1. I could be wrong, but I don’t think you guys used the same cut of meat. Maybe the package was mislabeled. Robin’s is the flank steak I am used to but the one Nance is using the muscle fibers are not running the right way.
    I agree with Robin, if there isn’t some moo left it is going to be like a shoe. Also, I find cutting it on the biases makes it tenderer.

    • You know, I was wondering about the different meats from the minute I looked at the recipe. My package (Giant Eagle) was marked on the label as “London Broil” and that’s why I googled the name London Broil (and got this recipe) and then I saw in the ingredients that it said flank steak and that threw me. Are London Broil and Flank Steak the same thing? And why doesn’t my London Broil look like Robyn’s? What do you think my mystery meat was? Ugh, my brain is exploding now. 🙂

      • From an anatomy perspective, I would guess your cut was some type of round steak, most likely top round. In other words, from the rear of the cow.
        The flank steak (London Broil) comes from the abdomen of the cow as it goes toward the rear leg.
        Yea, I know way to much about meat but it is an occupational hazard. 😉

      • Here (los angeles) London Broil can mean many things, but I don’t think it ever means flank steak. I think you might have gotten top sirloin, which is what I think they call LB. When I’ve seen flank steak called that, it’s usually rolled up slices, with or without some kind of stuffing.

    • I agree. Not sure what cut of meat Nance had, but it was n0t flank steak. I was wondering why it just didn’t use an actual london broil. We get it all the time and it is yummy on the grill. We have never marinated it but will have to try. Again, I don’t know how that would be with no pink. I have a hard time getting the middle warm without burning the outside, but we like our steak to moo when we poke it.

      • Yours was most likely a london broil. The ones I get are rarely that rectangle. We get thick cuts from our little store and it has angled cuts of meat on the london broils.

  2. I love that I LOVED it and you HATED it. Heh. (We are going to try the marinade on other cuts of beef, too, I don’t remember if I mentioned that in the post or not and I’m too lazy to scroll back up and look.)

    Also, that garlic from Sam’s is the same kind I use – I just had to transfer it to Mason jars because I was having a hell of a time getting the lid off. Apparently garlic is made of glue.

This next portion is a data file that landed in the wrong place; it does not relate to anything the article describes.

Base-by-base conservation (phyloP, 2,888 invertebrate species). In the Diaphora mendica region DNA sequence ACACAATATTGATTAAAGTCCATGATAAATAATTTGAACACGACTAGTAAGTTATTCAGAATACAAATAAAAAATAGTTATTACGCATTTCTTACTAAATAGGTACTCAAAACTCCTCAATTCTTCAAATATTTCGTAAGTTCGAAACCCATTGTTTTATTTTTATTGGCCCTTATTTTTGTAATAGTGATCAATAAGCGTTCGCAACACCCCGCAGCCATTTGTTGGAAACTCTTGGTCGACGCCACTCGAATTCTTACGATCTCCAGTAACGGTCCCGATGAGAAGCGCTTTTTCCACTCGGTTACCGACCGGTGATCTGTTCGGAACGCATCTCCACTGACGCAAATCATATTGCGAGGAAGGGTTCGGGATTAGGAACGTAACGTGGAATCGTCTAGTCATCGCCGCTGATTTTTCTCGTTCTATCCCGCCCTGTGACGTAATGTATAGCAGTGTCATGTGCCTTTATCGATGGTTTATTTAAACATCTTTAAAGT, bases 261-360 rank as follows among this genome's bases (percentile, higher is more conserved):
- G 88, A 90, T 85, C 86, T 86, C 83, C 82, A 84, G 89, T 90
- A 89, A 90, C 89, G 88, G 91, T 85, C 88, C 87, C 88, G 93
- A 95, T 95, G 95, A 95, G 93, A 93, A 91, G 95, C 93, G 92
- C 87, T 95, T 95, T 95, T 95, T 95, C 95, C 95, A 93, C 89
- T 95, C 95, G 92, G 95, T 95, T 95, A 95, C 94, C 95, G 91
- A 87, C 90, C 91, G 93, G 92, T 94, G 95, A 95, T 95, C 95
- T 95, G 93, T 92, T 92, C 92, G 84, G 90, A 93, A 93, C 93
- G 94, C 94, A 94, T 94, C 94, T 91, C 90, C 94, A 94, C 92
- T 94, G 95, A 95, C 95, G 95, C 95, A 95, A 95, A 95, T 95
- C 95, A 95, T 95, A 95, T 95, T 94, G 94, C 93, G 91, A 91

• I’m definitely going to try the marinade on other beef too! I loved the marinade, just not the meat and I’m seriously concerned about what the hell I was eating now!

      And also, I have found that when you don’t make a mess of your jar when getting your garlic out, or at the very least, WIPE IT OFF, you don’t have those glue-like problems, slob. 🙂

      • I meant to add (regarding the marinade) that the second time I made it, I didn’t add the salt because it seemed a bit too salty the first time around – even though I use low-sodium soy sauce. Maybe I’m just a salt-sensitive flower.

        Also, hush. You think I’ve got time to wipe off the top of garlic containers? 😛

  3. The whole flank steak vs. London Broil question is a big pain. I’ve read that “London Broil” is a style of cooking flank steak, but that somebody (clever butchers?) decided to market a different cut of meat with the name London Broil. I cook flank steak all the time and it’s usually very flavorful and not too tough (also thinner). When I give in and buy LB ‘cause it’s on sale, it’s usually a flavorless, tough cut of meat

    That being said, this marinade looks good; I’m gonna try it.

  4. I don’t know the difference between flank steak and London Broil. All I know is both of them are tough as hell and I RUN AWAY from any recipe Tim proposes that involves flank steak, skirt steak, chuck steak or London Broil.

  5. We have London Broil all the time. I sprinkle a spice rub (lots of garlic) and olive oil on it and let it sit for an hour or so and then throw it on the grill. We like it pretty pink in the middle and still juicy. The trick is to slice it very, very thin and then it’s tender and tasty. But I’ve been wanting to try a flank steak and will be making this recipe soon.

  6. We love flank steak, we usually just marinate it in Wishbone Italian dressing and slap it on the grill. Then slice it “against the grain” super thin, and eat it plain or wrap it in a tortilla. We will definitely try this recipe!

    Robyn, I used to think like Fred, until my husband bought the Traeger grill-which is a wood pellet grill/smoker. My husband grills all year long, a few times a week, and we have never had anything off this grill that wasn’t absolutely delicious. He hemmed and hawed about getting it, more expensive than what we are used to, but we haven’t had an ounce of buyers remorse after having it for 2 years. He even made pizzas on it last week, and god they were good.

    • We ate our second flank steak sliced in tortillas with homemade salsa and onions. SO good.

      Thanks for the Traeger grill tip, Maureen – I’m going to see if I can convince Fred to go in that direction. 🙂

  7. We eat London Broil all the time and I love it. I marinate it in Fat Free Italian Dressing and Worcestershire Sauce like my brother-in-law who worked in restaurants and county clubs taught me. I am anal about measuring but just eyeball it for that. I also have a tupperware marinating container that you can flip and make no mess. It seals so well it is a real bitch to open later but no mess in the fridge. Don’t marinate too long-my other restaurant working brother-in-law taught me that too. Marinating too long makes meat tougher. I am so jealous of these women with cooking knowledge husbands. They really pay attention when it involves meat. We like our London Broil rare too and I buy the S cut which costs more but is worth it. I broil it sometimes but prefer it on the grill.